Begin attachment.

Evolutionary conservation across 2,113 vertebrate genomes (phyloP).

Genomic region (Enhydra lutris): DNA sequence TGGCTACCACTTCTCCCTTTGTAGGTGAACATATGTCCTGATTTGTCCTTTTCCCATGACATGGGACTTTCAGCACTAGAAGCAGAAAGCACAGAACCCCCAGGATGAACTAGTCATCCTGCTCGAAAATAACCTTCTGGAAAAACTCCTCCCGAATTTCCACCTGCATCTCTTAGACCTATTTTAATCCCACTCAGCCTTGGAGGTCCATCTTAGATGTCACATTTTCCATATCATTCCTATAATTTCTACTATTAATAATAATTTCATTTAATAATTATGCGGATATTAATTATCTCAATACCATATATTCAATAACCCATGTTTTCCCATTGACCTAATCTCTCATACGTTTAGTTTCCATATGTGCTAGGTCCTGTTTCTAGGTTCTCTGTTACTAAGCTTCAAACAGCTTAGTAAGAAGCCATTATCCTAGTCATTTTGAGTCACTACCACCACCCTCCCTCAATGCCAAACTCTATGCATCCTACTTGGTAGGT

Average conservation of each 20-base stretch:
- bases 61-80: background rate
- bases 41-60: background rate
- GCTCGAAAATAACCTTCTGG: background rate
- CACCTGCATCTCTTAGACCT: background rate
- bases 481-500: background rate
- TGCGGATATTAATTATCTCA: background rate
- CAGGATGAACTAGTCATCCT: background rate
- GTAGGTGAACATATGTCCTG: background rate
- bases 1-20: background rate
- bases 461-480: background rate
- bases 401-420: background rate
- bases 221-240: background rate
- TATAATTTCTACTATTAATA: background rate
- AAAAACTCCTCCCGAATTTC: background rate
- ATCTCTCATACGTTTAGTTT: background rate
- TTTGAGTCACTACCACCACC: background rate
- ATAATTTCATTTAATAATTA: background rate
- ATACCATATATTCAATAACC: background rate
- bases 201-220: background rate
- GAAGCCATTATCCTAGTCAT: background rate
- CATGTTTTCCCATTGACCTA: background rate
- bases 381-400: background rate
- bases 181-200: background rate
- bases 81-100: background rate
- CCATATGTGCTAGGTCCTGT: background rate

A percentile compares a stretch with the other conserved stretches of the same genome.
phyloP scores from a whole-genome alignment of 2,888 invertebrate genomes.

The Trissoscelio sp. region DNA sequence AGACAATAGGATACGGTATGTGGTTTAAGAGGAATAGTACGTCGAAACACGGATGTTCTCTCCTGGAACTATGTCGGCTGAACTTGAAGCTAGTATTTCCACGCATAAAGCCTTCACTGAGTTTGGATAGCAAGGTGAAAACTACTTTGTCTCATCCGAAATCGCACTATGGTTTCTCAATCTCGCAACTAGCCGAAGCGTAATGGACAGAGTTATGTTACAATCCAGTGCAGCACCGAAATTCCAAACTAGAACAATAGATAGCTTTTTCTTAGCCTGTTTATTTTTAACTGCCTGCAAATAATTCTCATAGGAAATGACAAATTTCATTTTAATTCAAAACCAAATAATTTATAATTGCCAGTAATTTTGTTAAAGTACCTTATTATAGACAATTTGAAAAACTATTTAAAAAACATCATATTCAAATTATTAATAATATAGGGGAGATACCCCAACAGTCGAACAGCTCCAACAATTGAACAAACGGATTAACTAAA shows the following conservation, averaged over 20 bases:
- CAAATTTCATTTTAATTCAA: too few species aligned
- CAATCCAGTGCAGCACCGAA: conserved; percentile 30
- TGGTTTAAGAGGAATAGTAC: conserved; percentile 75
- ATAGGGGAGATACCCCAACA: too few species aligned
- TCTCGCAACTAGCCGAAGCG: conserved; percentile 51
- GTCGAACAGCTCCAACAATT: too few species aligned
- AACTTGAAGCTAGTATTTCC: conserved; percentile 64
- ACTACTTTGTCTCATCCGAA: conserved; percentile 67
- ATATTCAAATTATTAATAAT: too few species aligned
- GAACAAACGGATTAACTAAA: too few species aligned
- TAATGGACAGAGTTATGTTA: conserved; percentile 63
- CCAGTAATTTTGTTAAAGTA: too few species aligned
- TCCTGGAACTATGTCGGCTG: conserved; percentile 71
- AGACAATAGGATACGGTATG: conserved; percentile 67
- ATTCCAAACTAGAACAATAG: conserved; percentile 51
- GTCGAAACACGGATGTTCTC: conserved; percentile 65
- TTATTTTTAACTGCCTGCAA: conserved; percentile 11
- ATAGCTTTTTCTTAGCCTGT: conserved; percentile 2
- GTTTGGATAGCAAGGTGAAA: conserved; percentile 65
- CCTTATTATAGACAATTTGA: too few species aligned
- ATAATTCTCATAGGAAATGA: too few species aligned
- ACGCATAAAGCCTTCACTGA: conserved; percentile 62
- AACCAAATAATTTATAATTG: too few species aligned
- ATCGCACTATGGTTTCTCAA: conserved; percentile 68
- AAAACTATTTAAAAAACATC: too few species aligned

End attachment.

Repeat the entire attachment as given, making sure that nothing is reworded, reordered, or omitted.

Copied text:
Evolutionary conservation across 2,113 vertebrate genomes (phyloP).

Genomic region (Enhydra lutris): DNA sequence TGGCTACCACTTCTCCCTTTGTAGGTGAACATATGTCCTGATTTGTCCTTTTCCCATGACATGGGACTTTCAGCACTAGAAGCAGAAAGCACAGAACCCCCAGGATGAACTAGTCATCCTGCTCGAAAATAACCTTCTGGAAAAACTCCTCCCGAATTTCCACCTGCATCTCTTAGACCTATTTTAATCCCACTCAGCCTTGGAGGTCCATCTTAGATGTCACATTTTCCATATCATTCCTATAATTTCTACTATTAATAATAATTTCATTTAATAATTATGCGGATATTAATTATCTCAATACCATATATTCAATAACCCATGTTTTCCCATTGACCTAATCTCTCATACGTTTAGTTTCCATATGTGCTAGGTCCTGTTTCTAGGTTCTCTGTTACTAAGCTTCAAACAGCTTAGTAAGAAGCCATTATCCTAGTCATTTTGAGTCACTACCACCACCCTCCCTCAATGCCAAACTCTATGCATCCTACTTGGTAGGT

Average conservation of each 20-base stretch:
- bases 61-80: background rate
- bases 41-60: background rate
- GCTCGAAAATAACCTTCTGG: background rate
- CACCTGCATCTCTTAGACCT: background rate
- bases 481-500: background rate
- TGCGGATATTAATTATCTCA: background rate
- CAGGATGAACTAGTCATCCT: background rate
- GTAGGTGAACATATGTCCTG: background rate
- bases 1-20: background rate
- bases 461-480: background rate
- bases 401-420: background rate
- bases 221-240: background rate
- TATAATTTCTACTATTAATA: background rate
- AAAAACTCCTCCCGAATTTC: background rate
- ATCTCTCATACGTTTAGTTT: background rate
- TTTGAGTCACTACCACCACC: background rate
- ATAATTTCATTTAATAATTA: background rate
- ATACCATATATTCAATAACC: background rate
- bases 201-220: background rate
- GAAGCCATTATCCTAGTCAT: background rate
- CATGTTTTCCCATTGACCTA: background rate
- bases 381-400: background rate
- bases 181-200: background rate
- bases 81-100: background rate
- CCATATGTGCTAGGTCCTGT: background rate

A percentile compares a stretch with the other conserved stretches of the same genome.
phyloP scores from a whole-genome alignment of 2,888 invertebrate genomes.

The Trissoscelio sp. region DNA sequence AGACAATAGGATACGGTATGTGGTTTAAGAGGAATAGTACGTCGAAACACGGATGTTCTCTCCTGGAACTATGTCGGCTGAACTTGAAGCTAGTATTTCCACGCATAAAGCCTTCACTGAGTTTGGATAGCAAGGTGAAAACTACTTTGTCTCATCCGAAATCGCACTATGGTTTCTCAATCTCGCAACTAGCCGAAGCGTAATGGACAGAGTTATGTTACAATCCAGTGCAGCACCGAAATTCCAAACTAGAACAATAGATAGCTTTTTCTTAGCCTGTTTATTTTTAACTGCCTGCAAATAATTCTCATAGGAAATGACAAATTTCATTTTAATTCAAAACCAAATAATTTATAATTGCCAGTAATTTTGTTAAAGTACCTTATTATAGACAATTTGAAAAACTATTTAAAAAACATCATATTCAAATTATTAATAATATAGGGGAGATACCCCAACAGTCGAACAGCTCCAACAATTGAACAAACGGATTAACTAAA shows the following conservation, averaged over 20 bases:
- CAAATTTCATTTTAATTCAA: too few species aligned
- CAATCCAGTGCAGCACCGAA: conserved; percentile 30
- TGGTTTAAGAGGAATAGTAC: conserved; percentile 75
- ATAGGGGAGATACCCCAACA: too few species aligned
- TCTCGCAACTAGCCGAAGCG: conserved; percentile 51
- GTCGAACAGCTCCAACAATT: too few species aligned
- AACTTGAAGCTAGTATTTCC: conserved; percentile 64
- ACTACTTTGTCTCATCCGAA: conserved; percentile 67
- ATATTCAAATTATTAATAAT: too few species aligned
- GAACAAACGGATTAACTAAA: too few species aligned
- TAATGGACAGAGTTATGTTA: conserved; percentile 63
- CCAGTAATTTTGTTAAAGTA: too few species aligned
- TCCTGGAACTATGTCGGCTG: conserved; percentile 71
- AGACAATAGGATACGGTATG: conserved; percentile 67
- ATTCCAAACTAGAACAATAG: conserved; percentile 51
- GTCGAAACACGGATGTTCTC: conserved; percentile 65
- TTATTTTTAACTGCCTGCAA: conserved; percentile 11
- ATAGCTTTTTCTTAGCCTGT: conserved; percentile 2
- GTTTGGATAGCAAGGTGAAA: conserved; percentile 65
- CCTTATTATAGACAATTTGA: too few species aligned
- ATAATTCTCATAGGAAATGA: too few species aligned
- ACGCATAAAGCCTTCACTGA: conserved; percentile 62
- AACCAAATAATTTATAATTG: too few species aligned
- ATCGCACTATGGTTTCTCAA: conserved; percentile 68
- AAAACTATTTAAAAAACATC: too few species aligned